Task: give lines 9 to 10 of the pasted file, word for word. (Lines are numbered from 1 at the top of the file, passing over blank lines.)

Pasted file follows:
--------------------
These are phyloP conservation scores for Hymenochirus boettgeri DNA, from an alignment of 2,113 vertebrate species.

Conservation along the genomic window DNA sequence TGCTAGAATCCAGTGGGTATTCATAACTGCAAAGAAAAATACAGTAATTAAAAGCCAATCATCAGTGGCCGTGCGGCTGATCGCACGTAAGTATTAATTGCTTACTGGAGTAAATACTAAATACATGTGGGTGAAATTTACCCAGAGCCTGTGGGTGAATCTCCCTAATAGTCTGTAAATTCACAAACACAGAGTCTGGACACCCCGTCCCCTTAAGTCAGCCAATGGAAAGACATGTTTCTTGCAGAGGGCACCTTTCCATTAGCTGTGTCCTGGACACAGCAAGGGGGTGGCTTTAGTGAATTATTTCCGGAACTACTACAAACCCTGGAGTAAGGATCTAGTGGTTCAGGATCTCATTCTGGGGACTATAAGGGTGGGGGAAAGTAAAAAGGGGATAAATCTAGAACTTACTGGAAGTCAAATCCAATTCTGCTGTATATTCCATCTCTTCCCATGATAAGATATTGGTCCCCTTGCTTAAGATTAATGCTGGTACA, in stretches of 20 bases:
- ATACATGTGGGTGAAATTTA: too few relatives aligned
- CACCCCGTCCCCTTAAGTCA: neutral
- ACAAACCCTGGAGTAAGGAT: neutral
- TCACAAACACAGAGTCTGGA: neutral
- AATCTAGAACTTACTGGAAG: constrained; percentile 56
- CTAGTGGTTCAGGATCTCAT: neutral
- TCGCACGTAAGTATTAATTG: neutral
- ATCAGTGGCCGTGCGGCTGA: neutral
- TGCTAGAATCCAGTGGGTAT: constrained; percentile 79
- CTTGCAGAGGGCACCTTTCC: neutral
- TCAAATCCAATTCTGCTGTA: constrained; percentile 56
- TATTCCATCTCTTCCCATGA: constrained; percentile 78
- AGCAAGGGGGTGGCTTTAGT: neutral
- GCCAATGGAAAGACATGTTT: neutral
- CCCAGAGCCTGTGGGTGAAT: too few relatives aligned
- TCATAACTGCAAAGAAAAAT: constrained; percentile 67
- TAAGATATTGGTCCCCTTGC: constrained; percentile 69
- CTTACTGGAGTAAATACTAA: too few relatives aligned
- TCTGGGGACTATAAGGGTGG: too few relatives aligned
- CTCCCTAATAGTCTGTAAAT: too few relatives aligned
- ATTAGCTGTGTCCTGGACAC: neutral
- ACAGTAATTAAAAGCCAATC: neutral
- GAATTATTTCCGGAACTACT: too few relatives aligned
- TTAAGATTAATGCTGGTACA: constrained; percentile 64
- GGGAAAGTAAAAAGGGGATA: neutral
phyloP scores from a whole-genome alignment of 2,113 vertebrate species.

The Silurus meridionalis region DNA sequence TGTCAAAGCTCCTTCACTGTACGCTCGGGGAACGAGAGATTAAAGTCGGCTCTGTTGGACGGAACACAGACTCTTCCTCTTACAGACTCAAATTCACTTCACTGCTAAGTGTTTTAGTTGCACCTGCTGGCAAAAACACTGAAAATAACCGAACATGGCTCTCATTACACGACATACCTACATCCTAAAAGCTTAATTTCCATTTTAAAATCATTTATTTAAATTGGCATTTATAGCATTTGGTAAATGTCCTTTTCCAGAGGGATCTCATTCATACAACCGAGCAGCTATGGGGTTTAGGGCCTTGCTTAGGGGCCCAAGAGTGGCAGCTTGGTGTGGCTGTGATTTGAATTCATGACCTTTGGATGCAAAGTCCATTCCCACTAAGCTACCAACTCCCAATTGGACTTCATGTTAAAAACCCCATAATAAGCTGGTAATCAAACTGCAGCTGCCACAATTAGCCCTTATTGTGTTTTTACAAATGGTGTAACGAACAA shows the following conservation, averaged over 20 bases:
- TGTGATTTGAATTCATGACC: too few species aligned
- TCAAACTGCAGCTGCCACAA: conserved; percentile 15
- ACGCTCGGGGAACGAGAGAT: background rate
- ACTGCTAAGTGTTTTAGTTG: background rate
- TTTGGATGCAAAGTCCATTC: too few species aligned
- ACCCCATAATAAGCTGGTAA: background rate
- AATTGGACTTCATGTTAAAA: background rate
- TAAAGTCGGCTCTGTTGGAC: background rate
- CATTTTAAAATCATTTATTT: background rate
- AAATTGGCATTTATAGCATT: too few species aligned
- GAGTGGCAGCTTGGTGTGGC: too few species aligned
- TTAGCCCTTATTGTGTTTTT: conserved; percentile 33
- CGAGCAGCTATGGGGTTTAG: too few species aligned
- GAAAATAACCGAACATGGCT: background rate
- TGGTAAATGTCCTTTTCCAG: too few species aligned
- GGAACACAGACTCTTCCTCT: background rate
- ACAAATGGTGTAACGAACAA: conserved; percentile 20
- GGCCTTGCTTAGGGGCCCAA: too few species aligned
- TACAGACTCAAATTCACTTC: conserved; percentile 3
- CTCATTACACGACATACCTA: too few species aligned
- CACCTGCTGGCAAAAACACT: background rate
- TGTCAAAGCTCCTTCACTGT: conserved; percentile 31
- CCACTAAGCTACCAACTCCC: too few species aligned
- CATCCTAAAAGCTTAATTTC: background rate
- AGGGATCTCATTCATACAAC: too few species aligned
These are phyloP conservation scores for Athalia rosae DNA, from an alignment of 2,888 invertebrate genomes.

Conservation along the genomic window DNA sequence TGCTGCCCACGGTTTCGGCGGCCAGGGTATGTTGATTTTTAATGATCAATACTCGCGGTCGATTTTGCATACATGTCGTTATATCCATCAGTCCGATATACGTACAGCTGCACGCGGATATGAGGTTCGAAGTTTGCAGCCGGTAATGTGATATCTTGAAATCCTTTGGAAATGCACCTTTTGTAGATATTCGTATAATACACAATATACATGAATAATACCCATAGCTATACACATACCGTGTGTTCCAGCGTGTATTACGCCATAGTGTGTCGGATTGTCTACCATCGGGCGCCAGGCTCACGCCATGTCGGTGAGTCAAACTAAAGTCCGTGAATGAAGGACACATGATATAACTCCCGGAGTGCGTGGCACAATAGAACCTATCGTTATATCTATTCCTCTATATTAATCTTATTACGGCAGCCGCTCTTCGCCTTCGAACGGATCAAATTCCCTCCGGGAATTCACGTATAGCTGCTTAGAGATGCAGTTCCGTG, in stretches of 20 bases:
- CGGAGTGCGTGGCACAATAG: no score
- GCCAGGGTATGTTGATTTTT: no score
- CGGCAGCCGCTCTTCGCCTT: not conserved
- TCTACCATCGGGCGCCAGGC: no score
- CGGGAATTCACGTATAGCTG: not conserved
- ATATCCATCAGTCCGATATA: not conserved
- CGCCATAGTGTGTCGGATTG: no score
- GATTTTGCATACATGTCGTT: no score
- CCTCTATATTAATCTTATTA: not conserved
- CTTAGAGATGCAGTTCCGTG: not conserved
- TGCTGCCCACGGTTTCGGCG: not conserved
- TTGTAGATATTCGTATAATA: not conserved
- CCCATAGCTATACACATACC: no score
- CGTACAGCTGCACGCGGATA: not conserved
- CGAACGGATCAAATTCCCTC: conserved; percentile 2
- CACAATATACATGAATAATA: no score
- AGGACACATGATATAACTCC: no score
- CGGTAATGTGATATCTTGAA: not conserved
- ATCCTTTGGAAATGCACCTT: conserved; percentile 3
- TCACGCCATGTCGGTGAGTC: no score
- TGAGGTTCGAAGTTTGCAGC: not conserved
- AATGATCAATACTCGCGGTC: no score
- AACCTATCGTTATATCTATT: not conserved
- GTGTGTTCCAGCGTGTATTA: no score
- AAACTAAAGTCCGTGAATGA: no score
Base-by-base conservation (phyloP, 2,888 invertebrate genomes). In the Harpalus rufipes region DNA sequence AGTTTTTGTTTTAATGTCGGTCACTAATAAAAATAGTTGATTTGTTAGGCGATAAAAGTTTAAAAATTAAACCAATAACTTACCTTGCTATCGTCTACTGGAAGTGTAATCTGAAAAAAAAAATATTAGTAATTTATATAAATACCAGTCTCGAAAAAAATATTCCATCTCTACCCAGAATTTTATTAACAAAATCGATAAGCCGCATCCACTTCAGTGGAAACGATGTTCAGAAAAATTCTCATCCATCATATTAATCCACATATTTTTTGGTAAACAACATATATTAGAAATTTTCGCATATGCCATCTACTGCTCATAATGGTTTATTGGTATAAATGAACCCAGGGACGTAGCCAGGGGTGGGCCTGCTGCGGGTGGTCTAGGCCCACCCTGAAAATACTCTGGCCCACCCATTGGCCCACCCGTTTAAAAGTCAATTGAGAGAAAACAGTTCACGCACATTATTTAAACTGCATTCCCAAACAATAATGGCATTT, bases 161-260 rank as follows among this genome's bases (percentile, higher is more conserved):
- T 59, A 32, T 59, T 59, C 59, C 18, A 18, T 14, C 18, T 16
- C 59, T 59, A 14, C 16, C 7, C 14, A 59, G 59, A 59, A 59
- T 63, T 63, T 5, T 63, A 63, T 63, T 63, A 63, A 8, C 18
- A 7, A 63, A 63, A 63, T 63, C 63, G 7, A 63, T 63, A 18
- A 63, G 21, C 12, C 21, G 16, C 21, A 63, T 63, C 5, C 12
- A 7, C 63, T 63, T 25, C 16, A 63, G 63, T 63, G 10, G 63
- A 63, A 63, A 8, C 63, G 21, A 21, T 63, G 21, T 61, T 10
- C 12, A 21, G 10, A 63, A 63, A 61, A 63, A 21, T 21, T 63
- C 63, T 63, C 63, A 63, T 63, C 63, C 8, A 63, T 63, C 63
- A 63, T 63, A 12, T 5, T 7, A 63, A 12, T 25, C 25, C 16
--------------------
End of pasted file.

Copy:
- TCGCACGTAAGTATTAATTG: neutral
- ATCAGTGGCCGTGCGGCTGA: neutral